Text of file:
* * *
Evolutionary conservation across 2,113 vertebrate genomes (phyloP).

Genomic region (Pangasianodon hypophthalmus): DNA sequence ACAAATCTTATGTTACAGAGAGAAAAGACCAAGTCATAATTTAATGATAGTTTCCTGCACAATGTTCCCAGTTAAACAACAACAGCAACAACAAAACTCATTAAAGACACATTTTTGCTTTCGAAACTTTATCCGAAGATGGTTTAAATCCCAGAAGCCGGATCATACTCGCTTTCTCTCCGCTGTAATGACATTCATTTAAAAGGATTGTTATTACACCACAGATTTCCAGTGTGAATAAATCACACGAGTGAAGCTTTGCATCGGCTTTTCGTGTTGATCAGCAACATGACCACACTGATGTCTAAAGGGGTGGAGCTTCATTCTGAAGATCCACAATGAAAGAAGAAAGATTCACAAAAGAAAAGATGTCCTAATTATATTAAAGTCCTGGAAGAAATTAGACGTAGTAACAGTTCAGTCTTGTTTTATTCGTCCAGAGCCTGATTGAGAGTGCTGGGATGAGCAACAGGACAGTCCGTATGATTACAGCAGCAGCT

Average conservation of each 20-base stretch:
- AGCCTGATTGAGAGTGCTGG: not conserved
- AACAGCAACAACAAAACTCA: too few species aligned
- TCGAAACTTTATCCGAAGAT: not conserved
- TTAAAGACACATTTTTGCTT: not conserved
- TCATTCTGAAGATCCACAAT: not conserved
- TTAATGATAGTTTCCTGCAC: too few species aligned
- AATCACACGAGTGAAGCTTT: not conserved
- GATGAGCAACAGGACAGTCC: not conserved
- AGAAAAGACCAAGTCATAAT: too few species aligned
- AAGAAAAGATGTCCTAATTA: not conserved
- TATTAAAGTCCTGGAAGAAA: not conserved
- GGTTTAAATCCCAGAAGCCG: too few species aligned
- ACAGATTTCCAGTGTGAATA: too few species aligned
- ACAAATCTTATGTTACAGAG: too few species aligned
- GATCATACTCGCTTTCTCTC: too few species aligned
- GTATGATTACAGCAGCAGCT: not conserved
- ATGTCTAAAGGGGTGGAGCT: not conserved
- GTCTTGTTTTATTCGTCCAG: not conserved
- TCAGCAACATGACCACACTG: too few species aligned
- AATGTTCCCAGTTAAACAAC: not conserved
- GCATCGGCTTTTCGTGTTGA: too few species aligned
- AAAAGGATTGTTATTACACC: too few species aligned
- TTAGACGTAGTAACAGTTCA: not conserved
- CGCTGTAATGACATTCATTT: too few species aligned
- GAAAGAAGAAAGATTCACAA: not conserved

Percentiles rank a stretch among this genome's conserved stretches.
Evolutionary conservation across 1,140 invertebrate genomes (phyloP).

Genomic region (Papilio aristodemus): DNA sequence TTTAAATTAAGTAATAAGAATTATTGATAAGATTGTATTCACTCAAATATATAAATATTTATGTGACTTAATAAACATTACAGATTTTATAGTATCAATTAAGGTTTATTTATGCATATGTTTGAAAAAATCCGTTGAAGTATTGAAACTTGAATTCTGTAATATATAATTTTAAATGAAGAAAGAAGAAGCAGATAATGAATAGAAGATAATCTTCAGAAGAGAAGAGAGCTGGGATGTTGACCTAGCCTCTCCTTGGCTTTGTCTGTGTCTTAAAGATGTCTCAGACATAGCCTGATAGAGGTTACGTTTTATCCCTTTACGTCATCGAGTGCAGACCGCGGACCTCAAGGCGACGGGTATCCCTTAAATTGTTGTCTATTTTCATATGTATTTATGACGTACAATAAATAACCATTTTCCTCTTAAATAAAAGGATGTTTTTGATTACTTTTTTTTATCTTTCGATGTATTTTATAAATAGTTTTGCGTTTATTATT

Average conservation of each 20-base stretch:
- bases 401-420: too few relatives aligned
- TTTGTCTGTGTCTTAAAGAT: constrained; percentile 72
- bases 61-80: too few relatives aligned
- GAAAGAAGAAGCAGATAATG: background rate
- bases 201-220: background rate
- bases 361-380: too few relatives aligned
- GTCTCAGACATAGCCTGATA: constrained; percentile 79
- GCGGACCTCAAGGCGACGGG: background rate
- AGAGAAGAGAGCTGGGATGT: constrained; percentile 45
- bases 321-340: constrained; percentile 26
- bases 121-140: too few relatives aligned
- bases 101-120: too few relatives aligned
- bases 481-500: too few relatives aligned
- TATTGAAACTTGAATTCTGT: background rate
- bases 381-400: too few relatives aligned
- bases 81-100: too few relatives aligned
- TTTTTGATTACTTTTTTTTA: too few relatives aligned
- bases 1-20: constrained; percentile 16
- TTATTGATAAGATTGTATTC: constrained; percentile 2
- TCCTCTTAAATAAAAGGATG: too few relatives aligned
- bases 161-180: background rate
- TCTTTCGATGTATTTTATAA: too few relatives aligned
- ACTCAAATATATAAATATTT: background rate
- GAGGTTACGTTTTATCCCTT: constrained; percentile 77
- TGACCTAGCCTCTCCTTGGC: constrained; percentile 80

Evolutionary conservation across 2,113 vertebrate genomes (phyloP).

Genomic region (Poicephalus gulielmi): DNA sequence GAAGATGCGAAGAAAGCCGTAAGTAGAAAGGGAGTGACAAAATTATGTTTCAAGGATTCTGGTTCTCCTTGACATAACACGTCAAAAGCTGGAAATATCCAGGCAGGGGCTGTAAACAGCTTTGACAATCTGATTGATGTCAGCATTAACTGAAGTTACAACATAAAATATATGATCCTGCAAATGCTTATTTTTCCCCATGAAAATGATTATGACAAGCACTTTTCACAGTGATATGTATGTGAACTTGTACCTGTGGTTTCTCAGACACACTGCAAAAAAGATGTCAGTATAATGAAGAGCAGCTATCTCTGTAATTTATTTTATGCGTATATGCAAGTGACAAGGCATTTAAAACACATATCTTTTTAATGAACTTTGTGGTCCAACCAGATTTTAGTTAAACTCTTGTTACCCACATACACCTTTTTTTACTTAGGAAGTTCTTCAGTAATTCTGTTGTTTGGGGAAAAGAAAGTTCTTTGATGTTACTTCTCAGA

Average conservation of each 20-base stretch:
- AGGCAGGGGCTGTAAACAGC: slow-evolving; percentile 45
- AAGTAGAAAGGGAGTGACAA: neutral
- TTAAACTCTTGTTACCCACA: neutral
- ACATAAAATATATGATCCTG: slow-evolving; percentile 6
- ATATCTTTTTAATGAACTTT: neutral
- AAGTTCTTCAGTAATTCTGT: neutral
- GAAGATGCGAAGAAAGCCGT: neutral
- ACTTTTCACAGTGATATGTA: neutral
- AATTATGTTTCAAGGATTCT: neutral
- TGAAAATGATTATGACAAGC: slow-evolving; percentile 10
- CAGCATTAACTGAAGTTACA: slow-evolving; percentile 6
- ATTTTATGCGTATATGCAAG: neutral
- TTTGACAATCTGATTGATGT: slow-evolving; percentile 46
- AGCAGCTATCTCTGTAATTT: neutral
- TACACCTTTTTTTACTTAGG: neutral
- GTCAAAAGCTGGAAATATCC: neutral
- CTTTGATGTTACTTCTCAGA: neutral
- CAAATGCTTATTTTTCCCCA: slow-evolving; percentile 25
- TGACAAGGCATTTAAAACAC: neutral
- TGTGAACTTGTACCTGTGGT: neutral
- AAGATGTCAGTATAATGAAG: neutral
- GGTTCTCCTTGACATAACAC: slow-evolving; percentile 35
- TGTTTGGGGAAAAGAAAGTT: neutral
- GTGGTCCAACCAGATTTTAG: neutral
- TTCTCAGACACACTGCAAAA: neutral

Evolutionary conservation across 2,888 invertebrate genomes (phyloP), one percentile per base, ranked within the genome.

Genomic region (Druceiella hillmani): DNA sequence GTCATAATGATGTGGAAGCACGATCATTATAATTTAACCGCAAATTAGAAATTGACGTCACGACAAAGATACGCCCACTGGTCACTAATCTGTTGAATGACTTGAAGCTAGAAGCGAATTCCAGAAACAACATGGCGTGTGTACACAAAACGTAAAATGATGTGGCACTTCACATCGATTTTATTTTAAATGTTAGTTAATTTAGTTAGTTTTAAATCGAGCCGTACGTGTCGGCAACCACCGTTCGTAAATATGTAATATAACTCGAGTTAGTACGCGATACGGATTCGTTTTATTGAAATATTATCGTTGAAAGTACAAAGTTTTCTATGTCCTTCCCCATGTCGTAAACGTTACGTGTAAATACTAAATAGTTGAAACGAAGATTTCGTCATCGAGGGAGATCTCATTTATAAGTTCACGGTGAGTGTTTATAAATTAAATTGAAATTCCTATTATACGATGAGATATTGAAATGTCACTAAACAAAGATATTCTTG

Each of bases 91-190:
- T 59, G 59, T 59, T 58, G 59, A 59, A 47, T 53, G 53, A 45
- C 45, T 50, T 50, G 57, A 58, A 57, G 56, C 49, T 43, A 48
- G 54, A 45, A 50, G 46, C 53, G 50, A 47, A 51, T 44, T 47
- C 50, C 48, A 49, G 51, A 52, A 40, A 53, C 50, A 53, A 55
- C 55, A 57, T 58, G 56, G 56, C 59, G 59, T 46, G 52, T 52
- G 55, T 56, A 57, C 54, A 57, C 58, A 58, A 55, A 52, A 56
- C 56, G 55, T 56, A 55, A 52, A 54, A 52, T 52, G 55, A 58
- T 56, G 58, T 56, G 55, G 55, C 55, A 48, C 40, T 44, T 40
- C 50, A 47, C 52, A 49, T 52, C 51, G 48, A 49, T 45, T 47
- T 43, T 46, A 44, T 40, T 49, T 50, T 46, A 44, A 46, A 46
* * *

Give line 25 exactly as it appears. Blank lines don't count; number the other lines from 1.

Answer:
- AAAAGGATTGTTATTACACC: too few species aligned